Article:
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Galloway Cynthia M kfcmg00 at TAMUK.EDU
Sat Nov 15 13:15:04 EST 1997

> >SPELLING ON THE LAB REPORTS!  I have heard students say "this is a science
> >course, not an english course", and I have heard TA's say the same.  As a
> >TA, I grade all the lab reports and write-ups the same way - proper
> >spelling and grammar are important and work into the overall grade.  In
> >addition, I try to teach the students how to use citations and the *true*
> >meaning of plagiarism.  I get SLAMMED on my student evaluations as being
> >too tough and nit-picky.  Though this may prevent me from being considered
> >for teaching awards and such, in the long run it's worth it to me.

Spelling on anything is a problem.  I recently finished grading 35 papers 
to determine if our soon to be graduated Biology majors could 
communicate, effectively, in writing.  For the most part, they were "C" 
level papers.  Two had 20 or so spelling errors on one page!  The other 
reader had passed them as having few errors!  If one professor allows it 
and another does not accept poor spelling, they tend to do nothing to 
improve, hoping more people are going to let them slide.  The two 
students will have to go to  the English depasrtment to be "remediated".

> I double this one! Not only do the majority of my students (both when I 
> was in Ohio and now that I've gone on to Tennessee) do not seem capable 
> of constructing a complete thoght and expressing it in writing. I get 
> papers turned in that are indecipherable in both spelling and grammar. 
> And the handwriting is so bad that I will not accept an assignment unless 
> it is typed. Which leads to another question: why, when the students are 
> paying $200 per semester for a "technology fee" do I still get papers 
> that were tped out on an electric typewriter?
I have had a problem this semester with copied Plant Physiology lab 
reports.  I ended up giving zeros on the second report and requiring the 
reports to be typed.  The students who hadn't done their reorts were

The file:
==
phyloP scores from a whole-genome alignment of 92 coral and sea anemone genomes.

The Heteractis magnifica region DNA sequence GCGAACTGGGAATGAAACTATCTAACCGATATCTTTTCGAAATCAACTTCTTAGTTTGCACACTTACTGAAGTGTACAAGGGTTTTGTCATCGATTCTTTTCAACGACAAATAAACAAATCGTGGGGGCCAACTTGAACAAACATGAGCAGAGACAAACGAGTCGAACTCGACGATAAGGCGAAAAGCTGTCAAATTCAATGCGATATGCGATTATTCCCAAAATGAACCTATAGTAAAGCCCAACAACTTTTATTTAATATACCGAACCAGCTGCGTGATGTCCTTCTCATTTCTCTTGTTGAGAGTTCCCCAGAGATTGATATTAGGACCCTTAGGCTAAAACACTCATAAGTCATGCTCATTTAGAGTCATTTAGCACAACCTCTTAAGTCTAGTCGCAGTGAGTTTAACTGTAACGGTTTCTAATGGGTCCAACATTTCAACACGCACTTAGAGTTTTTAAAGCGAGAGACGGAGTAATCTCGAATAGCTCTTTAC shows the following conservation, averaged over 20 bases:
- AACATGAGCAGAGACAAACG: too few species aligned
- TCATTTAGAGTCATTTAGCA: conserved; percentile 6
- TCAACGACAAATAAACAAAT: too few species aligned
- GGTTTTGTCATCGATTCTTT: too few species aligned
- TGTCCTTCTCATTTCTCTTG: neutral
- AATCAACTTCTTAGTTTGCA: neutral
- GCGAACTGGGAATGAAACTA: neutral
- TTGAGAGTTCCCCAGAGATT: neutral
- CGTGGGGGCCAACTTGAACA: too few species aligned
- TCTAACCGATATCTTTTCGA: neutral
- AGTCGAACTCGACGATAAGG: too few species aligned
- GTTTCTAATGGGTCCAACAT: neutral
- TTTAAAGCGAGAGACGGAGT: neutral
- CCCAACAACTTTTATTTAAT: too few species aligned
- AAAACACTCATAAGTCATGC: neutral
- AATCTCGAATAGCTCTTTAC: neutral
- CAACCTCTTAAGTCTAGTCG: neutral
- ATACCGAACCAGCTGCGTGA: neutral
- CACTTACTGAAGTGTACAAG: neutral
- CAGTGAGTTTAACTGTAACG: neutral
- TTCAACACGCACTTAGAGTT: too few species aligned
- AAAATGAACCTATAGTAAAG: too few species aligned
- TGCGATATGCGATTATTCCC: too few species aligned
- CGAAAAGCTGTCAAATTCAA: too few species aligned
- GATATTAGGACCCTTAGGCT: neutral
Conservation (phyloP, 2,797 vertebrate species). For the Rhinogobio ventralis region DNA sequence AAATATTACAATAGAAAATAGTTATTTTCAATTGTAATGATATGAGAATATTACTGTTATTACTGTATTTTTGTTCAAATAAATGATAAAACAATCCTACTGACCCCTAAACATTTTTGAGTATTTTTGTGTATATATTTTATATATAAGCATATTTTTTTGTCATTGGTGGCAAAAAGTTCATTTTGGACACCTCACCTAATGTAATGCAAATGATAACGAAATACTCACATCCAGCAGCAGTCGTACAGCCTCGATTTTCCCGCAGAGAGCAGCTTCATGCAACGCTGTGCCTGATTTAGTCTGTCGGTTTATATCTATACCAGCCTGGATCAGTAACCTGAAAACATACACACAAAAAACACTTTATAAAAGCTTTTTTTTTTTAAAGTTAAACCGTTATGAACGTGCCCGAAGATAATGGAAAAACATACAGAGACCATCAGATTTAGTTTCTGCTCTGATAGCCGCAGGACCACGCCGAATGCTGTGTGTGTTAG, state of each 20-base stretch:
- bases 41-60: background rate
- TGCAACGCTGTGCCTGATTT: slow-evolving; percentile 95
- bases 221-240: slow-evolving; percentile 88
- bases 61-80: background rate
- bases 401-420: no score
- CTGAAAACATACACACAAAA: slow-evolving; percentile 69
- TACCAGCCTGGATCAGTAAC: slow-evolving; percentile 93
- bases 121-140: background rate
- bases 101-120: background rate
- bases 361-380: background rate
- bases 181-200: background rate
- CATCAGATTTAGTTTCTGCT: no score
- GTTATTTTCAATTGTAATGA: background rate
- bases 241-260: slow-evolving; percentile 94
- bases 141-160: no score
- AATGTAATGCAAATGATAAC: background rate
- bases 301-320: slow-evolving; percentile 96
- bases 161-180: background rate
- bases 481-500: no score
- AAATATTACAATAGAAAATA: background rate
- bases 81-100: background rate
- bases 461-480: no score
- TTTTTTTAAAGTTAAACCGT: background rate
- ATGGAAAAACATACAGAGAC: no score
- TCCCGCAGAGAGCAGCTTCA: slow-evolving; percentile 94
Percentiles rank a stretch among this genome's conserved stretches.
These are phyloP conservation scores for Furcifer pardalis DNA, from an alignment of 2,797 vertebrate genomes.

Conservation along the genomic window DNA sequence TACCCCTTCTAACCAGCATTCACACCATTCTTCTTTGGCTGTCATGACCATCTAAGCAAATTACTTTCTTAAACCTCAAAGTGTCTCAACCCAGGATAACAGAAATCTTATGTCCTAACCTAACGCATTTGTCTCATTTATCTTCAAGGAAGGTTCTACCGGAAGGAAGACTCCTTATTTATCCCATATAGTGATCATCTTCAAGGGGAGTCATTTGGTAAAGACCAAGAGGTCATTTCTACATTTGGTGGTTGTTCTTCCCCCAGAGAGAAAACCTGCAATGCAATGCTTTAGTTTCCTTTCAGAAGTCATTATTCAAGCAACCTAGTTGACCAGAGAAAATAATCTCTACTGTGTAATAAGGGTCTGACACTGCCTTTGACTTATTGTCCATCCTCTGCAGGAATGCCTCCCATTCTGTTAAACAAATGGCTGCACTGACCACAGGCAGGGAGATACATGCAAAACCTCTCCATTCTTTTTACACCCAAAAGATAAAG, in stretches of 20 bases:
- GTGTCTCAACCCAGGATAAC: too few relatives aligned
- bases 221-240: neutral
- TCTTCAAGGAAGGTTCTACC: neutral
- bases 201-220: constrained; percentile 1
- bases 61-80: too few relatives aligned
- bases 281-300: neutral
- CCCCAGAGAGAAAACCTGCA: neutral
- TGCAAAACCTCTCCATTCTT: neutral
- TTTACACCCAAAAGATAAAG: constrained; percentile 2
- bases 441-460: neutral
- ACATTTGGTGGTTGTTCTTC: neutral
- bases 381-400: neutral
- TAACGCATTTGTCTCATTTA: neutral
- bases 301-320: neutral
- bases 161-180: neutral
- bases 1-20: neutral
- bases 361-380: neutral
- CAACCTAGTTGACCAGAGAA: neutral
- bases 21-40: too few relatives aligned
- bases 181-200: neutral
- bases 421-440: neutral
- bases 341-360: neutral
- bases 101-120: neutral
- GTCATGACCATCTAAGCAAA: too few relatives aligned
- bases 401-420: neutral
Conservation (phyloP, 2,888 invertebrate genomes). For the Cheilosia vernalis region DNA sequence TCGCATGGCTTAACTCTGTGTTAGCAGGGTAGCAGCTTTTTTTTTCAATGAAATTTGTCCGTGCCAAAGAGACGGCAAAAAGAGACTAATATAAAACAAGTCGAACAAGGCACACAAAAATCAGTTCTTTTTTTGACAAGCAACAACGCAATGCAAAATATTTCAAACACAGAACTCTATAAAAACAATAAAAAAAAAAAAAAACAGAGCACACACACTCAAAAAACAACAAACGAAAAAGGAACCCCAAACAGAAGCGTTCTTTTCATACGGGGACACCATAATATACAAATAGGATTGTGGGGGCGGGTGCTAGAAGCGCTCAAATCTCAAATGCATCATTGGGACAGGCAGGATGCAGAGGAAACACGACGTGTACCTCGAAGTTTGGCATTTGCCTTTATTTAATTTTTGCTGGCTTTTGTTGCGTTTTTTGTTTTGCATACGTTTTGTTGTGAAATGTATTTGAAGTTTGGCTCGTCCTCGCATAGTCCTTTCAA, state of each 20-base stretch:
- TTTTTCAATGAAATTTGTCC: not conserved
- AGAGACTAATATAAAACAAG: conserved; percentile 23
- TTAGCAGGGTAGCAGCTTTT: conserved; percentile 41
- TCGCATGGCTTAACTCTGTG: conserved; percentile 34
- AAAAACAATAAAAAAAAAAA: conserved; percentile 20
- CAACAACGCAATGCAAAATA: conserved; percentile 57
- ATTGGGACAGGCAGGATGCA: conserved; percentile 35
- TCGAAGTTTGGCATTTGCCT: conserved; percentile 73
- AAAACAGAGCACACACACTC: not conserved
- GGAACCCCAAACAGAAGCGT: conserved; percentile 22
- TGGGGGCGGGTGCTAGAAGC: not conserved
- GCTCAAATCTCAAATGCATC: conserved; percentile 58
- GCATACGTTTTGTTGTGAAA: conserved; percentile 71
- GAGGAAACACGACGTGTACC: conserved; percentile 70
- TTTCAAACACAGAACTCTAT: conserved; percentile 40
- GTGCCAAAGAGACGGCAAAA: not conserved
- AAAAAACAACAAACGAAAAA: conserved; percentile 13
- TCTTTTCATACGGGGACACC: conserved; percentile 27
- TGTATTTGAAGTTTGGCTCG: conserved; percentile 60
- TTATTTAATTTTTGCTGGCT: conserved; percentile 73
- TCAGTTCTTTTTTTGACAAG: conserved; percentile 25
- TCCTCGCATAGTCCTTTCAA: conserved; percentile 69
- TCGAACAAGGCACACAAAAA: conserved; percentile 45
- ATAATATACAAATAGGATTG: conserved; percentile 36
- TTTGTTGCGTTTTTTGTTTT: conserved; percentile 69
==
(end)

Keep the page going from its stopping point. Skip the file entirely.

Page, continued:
sitting in the hall copying their lab partners report just prior to 
class.  Requiring typed reports has presented two problems.  The first 
problem was the one or two students who couldn't type and couldn't 
afford to pay someone to type.  The second was that even thought I said 
no copying,  entire groups (4 students/group) were orinting out the exact 
same data sets.  One person in the group was organizing the groups data, 
making tables and figures, and providing each member of the group with 
the figures and tables.  They don't see this as copying since "it's only 
data".  The freshman labs require 3 written reports a semester and, even 
being warned after the first incident of cheating, they'll do the same.  
Also the person allowing the copying doesn't feel they should be 
penalized because, "they didn't cheat".

> >> The obvious copying lab reports/ prelabs and other homework.....
> >
> >This is when I again raise and discuss what plagiarism is and that it is
> >illegal.  Usually blank stares are the most I can hope for.
> My biggest concern with this issue is not so much that the students try 
> to get away with it; I think that they will always try. I am concerned 
> when the response of the immediate authority (the TA, the lab 
> coordinator, the department head) is to say "well, just tell them not to 
> do it again" or "just give them an f on the paper". The stated 
> consequence of plagairism in most school handbooks is expulsion! If the 
> student(s) is told only to not do it again, why wouldn't they? they are 
> essentially getting away with it! I understand that it is a big hassle to 
> follow through with punishing the student, but if we don't follow through 
> then we are excusing an inexcuable behavior. Cheating at any level is 
> wrong and should never be excused as not a big deal. 
We had a student take an entire 6 page article off the Internet and turn 
it in for 50% of his Senior Seminar grade.  According to our handbook the 
worst we could do was give a zero which meant an F in the class, since it 
was a first offense.  Getting a student expelled is next to impossible.  
I also proctored an exam for someone, caught two students cheating and 
was told by the instructor that nothing could be done since he didn't 
witness this.  This is the same instructor that passed the poor 
spellers.  Also, he said they weren't passing anyway so, don't worry 
about it.

One of the questions we gave our students to answer on our skills test 
dealt with having three of their friends get a copy of an exam ahead of 
time and you knowing about it but doing nothing and not studying the test 
yourself.  The 3 people with the tests got A's and you got a D.  What 
would you do?  All the people who answered that question said they would 
do nothing.  You don't rat on your friends.  They felt their D was an 
honest assessment of their ability while those who got A's probably knew 
nothing and would pay for it at the end.

I know this didn't do much to answer the problems with student ethics 
but, this thread is showing me that we aren't the only school having 
these problems.  Our chairman is very good about standing behind faculty 
who are trying to do something about this problem but, I think the 
Administration is gunshy of lawsuits so they are a little more forgiving.


Dr. Cynthia M. Galloway
Associate Professor 
Dept. of Biology
Campus Box 158
Texas A&M University
Kingsville, TX 78363

FAX: 512/595-3409

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